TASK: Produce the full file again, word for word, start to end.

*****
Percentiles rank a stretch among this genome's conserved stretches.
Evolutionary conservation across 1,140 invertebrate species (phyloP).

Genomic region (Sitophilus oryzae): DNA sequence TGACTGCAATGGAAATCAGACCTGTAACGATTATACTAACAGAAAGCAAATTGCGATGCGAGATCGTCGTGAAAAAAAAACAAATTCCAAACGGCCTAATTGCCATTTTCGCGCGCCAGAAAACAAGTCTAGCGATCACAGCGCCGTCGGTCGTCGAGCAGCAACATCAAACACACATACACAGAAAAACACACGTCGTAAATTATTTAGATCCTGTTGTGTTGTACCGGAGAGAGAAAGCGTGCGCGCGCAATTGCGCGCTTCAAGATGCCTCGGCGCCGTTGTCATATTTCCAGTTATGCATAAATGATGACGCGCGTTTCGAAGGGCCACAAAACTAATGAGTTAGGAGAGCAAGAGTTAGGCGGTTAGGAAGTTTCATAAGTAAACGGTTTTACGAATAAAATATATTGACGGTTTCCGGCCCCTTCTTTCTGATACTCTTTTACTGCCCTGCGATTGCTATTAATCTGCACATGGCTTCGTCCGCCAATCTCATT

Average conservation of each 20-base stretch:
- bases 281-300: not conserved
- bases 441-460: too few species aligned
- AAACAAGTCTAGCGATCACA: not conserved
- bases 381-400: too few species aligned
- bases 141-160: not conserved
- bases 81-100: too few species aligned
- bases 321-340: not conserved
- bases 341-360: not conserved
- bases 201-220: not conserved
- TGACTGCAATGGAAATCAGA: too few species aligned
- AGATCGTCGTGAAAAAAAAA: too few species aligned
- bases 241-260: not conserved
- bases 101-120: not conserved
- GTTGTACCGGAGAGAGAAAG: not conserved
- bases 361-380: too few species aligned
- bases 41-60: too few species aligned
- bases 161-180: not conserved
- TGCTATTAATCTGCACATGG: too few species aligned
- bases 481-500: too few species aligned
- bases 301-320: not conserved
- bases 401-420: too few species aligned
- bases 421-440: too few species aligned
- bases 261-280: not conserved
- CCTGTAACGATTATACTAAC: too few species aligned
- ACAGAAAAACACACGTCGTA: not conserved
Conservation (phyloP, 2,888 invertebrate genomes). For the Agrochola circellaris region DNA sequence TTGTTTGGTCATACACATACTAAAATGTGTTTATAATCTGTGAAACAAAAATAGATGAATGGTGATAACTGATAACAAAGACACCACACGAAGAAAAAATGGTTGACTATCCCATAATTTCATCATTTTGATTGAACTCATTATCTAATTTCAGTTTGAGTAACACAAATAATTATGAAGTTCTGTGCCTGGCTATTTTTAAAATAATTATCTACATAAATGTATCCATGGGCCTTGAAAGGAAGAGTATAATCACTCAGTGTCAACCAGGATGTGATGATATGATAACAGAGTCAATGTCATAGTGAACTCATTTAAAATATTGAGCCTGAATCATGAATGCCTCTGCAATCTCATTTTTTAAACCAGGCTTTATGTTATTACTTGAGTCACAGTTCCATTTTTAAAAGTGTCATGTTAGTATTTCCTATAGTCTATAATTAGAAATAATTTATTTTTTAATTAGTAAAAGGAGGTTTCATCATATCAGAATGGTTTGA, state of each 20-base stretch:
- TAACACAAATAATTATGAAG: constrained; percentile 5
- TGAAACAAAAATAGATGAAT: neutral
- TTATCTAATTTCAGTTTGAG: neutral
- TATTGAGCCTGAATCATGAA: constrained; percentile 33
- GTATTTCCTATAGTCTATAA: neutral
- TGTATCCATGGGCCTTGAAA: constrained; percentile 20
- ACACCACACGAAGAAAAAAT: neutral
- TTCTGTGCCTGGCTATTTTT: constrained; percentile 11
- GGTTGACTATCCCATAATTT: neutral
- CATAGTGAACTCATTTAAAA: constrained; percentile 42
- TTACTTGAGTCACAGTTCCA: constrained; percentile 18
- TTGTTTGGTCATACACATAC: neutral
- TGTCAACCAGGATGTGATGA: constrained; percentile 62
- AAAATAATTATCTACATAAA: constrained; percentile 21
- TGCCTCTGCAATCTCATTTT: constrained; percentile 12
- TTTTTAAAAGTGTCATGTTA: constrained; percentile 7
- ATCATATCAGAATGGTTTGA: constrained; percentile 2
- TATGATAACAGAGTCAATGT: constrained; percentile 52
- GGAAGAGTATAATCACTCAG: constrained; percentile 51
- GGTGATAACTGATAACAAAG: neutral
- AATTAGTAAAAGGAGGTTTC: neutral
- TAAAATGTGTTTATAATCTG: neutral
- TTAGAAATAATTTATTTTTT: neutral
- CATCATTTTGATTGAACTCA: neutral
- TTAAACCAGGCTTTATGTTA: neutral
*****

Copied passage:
Percentiles rank a stretch among this genome's conserved stretches.
Evolutionary conservation across 1,140 invertebrate species (phyloP).

Genomic region (Sitophilus oryzae): DNA sequence TGACTGCAATGGAAATCAGACCTGTAACGATTATACTAACAGAAAGCAAATTGCGATGCGAGATCGTCGTGAAAAAAAAACAAATTCCAAACGGCCTAATTGCCATTTTCGCGCGCCAGAAAACAAGTCTAGCGATCACAGCGCCGTCGGTCGTCGAGCAGCAACATCAAACACACATACACAGAAAAACACACGTCGTAAATTATTTAGATCCTGTTGTGTTGTACCGGAGAGAGAAAGCGTGCGCGCGCAATTGCGCGCTTCAAGATGCCTCGGCGCCGTTGTCATATTTCCAGTTATGCATAAATGATGACGCGCGTTTCGAAGGGCCACAAAACTAATGAGTTAGGAGAGCAAGAGTTAGGCGGTTAGGAAGTTTCATAAGTAAACGGTTTTACGAATAAAATATATTGACGGTTTCCGGCCCCTTCTTTCTGATACTCTTTTACTGCCCTGCGATTGCTATTAATCTGCACATGGCTTCGTCCGCCAATCTCATT

Average conservation of each 20-base stretch:
- bases 281-300: not conserved
- bases 441-460: too few species aligned
- AAACAAGTCTAGCGATCACA: not conserved
- bases 381-400: too few species aligned
- bases 141-160: not conserved
- bases 81-100: too few species aligned
- bases 321-340: not conserved
- bases 341-360: not conserved
- bases 201-220: not conserved
- TGACTGCAATGGAAATCAGA: too few species aligned
- AGATCGTCGTGAAAAAAAAA: too few species aligned
- bases 241-260: not conserved
- bases 101-120: not conserved
- GTTGTACCGGAGAGAGAAAG: not conserved
- bases 361-380: too few species aligned
- bases 41-60: too few species aligned
- bases 161-180: not conserved
- TGCTATTAATCTGCACATGG: too few species aligned
- bases 481-500: too few species aligned
- bases 301-320: not conserved
- bases 401-420: too few species aligned
- bases 421-440: too few species aligned
- bases 261-280: not conserved
- CCTGTAACGATTATACTAAC: too few species aligned
- ACAGAAAAACACACGTCGTA: not conserved
Conservation (phyloP, 2,888 invertebrate genomes). For the Agrochola circellaris region DNA sequence TTGTTTGGTCATACACATACTAAAATGTGTTTATAATCTGTGAAACAAAAATAGATGAATGGTGATAACTGATAACAAAGACACCACACGAAGAAAAAATGGTTGACTATCCCATAATTTCATCATTTTGATTGAACTCATTATCTAATTTCAGTTTGAGTAACACAAATAATTATGAAGTTCTGTGCCTGGCTATTTTTAAAATAATTATCTACATAAATGTATCCATGGGCCTTGAAAGGAAGAGTATAATCACTCAGTGTCAACCAGGATGTGATGATATGATAACAGAGTCAATGTCATAGTGAACTCATTTAAAATATTGAGCCTGAATCATGAATGCCTCTGCAATCTCATTTTTTAAACCAGGCTTTATGTTATTACTTGAGTCACAGTTCCATTTTTAAAAGTGTCATGTTAGTATTTCCTATAGTCTATAATTAGAAATAATTTATTTTTTAATTAGTAAAAGGAGGTTTCATCATATCAGAATGGTTTGA, state of each 20-base stretch:
- TAACACAAATAATTATGAAG: constrained; percentile 5
- TGAAACAAAAATAGATGAAT: neutral
- TTATCTAATTTCAGTTTGAG: neutral
- TATTGAGCCTGAATCATGAA: constrained; percentile 33
- GTATTTCCTATAGTCTATAA: neutral
- TGTATCCATGGGCCTTGAAA: constrained; percentile 20
- ACACCACACGAAGAAAAAAT: neutral
- TTCTGTGCCTGGCTATTTTT: constrained; percentile 11
- GGTTGACTATCCCATAATTT: neutral
- CATAGTGAACTCATTTAAAA: constrained; percentile 42
- TTACTTGAGTCACAGTTCCA: constrained; percentile 18
- TTGTTTGGTCATACACATAC: neutral
- TGTCAACCAGGATGTGATGA: constrained; percentile 62
- AAAATAATTATCTACATAAA: constrained; percentile 21
- TGCCTCTGCAATCTCATTTT: constrained; percentile 12
- TTTTTAAAAGTGTCATGTTA: constrained; percentile 7
- ATCATATCAGAATGGTTTGA: constrained; percentile 2
- TATGATAACAGAGTCAATGT: constrained; percentile 52
- GGAAGAGTATAATCACTCAG: constrained; percentile 51
- GGTGATAACTGATAACAAAG: neutral
- AATTAGTAAAAGGAGGTTTC: neutral
- TAAAATGTGTTTATAATCTG: neutral
- TTAGAAATAATTTATTTTTT: neutral
- CATCATTTTGATTGAACTCA: neutral
- TTAAACCAGGCTTTATGTTA: neutral